In a couple weeks, here in the U.S., it will we will be time for the Fall Harvest Feast. A holiday that brings people together to share a meal, laugh, and reconnect with loved ones. It’s also a time to recognize and be grateful for all the gifts we have in our lives. While it can be a joyous day, it can also be one of overindulgence. A day in which we tend to please our emotions and often tune out the needs of our body. Transforming active, joyous energy to lethargy. How do we walk away from the table feeling mentally and emotionally happy while our body still feels energetic? With room to digest the nourishment it just received. One practice is connecting the mind and the emotions with the body through actively engaging the five senses. Using our senses to direct our mind and emotions towards love and appreciation. If we do this prior to taking the first bite, it can help bring us into the moment. Focusing our attention towards the gift of a meal and helping to prevent mindless eating. The practice also helps prepares …
Imagine living with less fear, regrets, anxiety, jealousy, greed, and anger. Imagine instead living with more compassion, self-acceptance, understanding, selflessness, and peace. Does it sound like a dream? Does it sound like an impossibility that sounds great in theory, but can never become a reality? I am here to tell you that it is absolutely possible. In fact, many people now, in the past, and in the future, have lived and will live this way. All of our problems start in the mind. We cannot always control what happens to us. We know that all too well from our life experiences. Over the years we all create default settings in ourselves. So, when our ego feels attacked or we feel judged, our go-to responses are defensiveness and self-protection. You can change your default settings to something else, something more nourishing and evolving. How? Meditation.
Whether it’s a tangible gift or a kind gesture, there’s nothing like giving a little token of appreciation to the ones we love and appreciate. Here are some ideas to inspire wellness, self-care, seva and experiences from the moon to the kitchen! Every gift from a friend is a wish for your happiness–Richard Bach
A complete, holistic, seasonal food list for the summer season, rooted in the wisdom of Ayurveda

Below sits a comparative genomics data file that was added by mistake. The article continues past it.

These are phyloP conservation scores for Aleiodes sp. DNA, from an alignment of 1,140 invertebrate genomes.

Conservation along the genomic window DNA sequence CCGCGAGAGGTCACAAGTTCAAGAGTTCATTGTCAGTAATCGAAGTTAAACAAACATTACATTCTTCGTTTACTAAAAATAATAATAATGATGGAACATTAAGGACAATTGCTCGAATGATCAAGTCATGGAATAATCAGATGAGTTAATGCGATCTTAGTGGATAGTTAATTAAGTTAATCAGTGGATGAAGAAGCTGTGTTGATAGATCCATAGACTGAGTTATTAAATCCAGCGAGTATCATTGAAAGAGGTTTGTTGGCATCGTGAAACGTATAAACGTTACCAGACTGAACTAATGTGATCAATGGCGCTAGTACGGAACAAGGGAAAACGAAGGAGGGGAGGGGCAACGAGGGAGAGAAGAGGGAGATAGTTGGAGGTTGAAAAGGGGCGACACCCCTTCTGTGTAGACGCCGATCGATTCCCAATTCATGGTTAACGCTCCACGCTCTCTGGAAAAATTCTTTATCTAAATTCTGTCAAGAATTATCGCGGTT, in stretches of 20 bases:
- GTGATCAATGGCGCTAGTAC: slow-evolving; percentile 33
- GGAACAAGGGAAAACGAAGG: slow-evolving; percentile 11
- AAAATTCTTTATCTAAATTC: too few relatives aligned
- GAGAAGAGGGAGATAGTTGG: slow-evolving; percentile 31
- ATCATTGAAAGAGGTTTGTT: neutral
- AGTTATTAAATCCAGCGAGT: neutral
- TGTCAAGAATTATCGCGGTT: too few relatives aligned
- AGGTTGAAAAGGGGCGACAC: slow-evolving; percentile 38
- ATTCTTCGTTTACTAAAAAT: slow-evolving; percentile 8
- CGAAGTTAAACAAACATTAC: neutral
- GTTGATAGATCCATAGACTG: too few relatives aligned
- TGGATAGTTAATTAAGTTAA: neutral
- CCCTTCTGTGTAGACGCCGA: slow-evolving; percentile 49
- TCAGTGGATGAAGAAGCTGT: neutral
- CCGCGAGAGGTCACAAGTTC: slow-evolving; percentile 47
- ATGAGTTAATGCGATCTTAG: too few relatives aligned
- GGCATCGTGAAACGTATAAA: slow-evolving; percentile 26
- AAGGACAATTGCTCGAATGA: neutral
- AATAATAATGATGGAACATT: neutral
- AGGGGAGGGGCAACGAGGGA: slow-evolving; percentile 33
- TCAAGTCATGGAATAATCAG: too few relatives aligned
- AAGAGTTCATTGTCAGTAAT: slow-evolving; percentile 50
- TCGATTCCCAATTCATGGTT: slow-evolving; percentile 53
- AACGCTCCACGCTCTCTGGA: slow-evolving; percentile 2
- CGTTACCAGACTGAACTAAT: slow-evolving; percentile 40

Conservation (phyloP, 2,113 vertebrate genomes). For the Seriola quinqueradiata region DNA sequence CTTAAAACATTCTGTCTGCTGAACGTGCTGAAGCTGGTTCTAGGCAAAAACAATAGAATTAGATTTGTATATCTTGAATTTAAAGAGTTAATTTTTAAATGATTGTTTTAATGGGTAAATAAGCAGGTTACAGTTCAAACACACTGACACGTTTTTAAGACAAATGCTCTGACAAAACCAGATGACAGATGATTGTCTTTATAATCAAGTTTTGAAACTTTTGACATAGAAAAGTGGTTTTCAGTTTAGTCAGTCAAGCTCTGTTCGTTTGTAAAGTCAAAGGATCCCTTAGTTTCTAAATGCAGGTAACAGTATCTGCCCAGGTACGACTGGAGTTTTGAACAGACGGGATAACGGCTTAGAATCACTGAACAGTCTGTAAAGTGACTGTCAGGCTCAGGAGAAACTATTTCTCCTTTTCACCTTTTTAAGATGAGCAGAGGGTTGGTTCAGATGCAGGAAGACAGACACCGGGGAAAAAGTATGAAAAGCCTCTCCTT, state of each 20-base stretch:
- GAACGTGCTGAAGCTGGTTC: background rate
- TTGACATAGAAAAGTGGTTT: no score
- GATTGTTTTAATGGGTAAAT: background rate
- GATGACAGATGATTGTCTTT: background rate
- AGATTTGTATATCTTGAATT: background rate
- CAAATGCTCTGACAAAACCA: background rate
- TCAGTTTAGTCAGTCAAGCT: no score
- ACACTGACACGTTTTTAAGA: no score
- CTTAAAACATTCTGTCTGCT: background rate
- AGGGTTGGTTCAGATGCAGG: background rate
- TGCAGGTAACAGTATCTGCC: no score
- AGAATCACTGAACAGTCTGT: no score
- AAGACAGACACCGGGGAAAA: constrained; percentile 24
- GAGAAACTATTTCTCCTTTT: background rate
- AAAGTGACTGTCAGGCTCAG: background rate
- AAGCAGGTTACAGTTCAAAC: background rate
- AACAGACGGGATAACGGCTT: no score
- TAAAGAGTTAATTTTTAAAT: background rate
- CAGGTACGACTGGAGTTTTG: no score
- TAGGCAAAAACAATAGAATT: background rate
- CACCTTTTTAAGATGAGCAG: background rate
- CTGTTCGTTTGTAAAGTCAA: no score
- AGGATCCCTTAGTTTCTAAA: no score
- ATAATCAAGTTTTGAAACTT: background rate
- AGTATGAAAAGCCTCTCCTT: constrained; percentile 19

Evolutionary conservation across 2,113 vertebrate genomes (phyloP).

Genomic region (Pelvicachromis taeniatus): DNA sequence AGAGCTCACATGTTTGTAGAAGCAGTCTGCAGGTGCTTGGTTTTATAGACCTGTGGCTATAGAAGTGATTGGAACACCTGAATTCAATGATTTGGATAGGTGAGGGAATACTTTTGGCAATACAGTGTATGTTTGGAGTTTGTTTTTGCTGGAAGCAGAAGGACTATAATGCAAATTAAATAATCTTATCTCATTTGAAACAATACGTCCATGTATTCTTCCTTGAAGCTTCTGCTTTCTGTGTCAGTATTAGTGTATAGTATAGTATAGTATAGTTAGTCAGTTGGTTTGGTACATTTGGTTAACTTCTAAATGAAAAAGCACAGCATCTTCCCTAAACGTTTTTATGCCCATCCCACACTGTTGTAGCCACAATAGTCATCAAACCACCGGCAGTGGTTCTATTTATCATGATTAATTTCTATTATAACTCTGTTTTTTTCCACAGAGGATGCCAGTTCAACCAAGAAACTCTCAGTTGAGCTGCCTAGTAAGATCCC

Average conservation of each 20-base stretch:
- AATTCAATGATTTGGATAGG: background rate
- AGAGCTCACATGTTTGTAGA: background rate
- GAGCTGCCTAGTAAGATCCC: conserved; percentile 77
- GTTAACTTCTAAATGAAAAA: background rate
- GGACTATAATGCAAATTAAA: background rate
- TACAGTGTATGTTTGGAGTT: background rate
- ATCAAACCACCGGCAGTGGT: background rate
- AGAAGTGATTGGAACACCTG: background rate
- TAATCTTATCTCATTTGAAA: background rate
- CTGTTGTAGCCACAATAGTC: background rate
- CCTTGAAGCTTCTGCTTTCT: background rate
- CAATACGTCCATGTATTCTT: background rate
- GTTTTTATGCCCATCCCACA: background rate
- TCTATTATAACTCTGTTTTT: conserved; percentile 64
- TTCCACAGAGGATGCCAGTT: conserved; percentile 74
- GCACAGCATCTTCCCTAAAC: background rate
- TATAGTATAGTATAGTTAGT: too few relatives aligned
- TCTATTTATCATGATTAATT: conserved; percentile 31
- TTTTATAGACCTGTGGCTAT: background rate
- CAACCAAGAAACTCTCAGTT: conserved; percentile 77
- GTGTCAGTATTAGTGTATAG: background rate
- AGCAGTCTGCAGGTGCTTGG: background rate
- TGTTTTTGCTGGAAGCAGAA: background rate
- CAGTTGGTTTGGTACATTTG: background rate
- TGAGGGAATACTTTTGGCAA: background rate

Seasonal Love Letters: Summer professes love to Okra Hi Summer! Hi Okra! So nice to see that you are becoming more popular and available in an array of markets! Looks like your lubricating slime is less of an issue. People are seeing you for who you really are. A cool, sweet tasting, moisturizing softy. You are all about providing friendly bacteria, coating the digestive track and relieving constipation (which I know is one of my side effects)—yay! I love how I harmonize with your astringent taste. The earth and air elements of this taste make you heavy, yet light—filling and yet, energizing. It’s more fun to frolic under the sunlight and enjoy my warm nights without the hangry.
I just finished reading Enchanting Beauty: Ancient Secrets to Inner, Outer & Lasting Beauty written by my former teacher, Dr. Manisha Kshirasagar, BAMS. I’ve been looking forward to reading this book after speaking with Dr. Manisha over a year ago. At that time, she shared, that the inspiration for the book came from the shift she saw in beauty standards, when she moved her Ayurveda practice to the United States from India. The conversations with her female patients, here in the States, shed light on their definition of beauty compared to her own. After teaching and practicing Ayurveda for over twenty years, she decided to write a book that shared her personal experiences as a woman, mother, doctor, teacher and wife combined with her expertise in skincare, and women’s and children’s health, to talk about beauty holistically.
Spring is here! Time to focus on pungent, astringent & bitter tastes. It’s the season to detoxify, cleanse and utilize the energy we accumulated from Autumn and Winter while prepping ourselves for Summer, Summer, Summer time. This means increasing the veggies and reducing the grains. It’s all about lighter foods in the Spring. This doesn’t mean denying yourself of rice or bread, rather it’s about reducing grains, to help bring lightness and balance the heavy, wet’ish air that comes with Spring. With this in mind, I thought I would try making “rice” with cauliflower. Cauliflower, or gobi is a light, slightly drying vegetable that is considered to have an astringent taste according to Ayurveda. Making it perfect for Spring and all people who are kapha or pitta dominant. Cauliflower is one of the vegetables that I ate way too much of as a child, so I am always looking for new ways to cook with it. I prefer it mashed, creamed and now riced! There’s something about changing the texture that transforms my frame of mind—cauliflower is new again. A new texture, …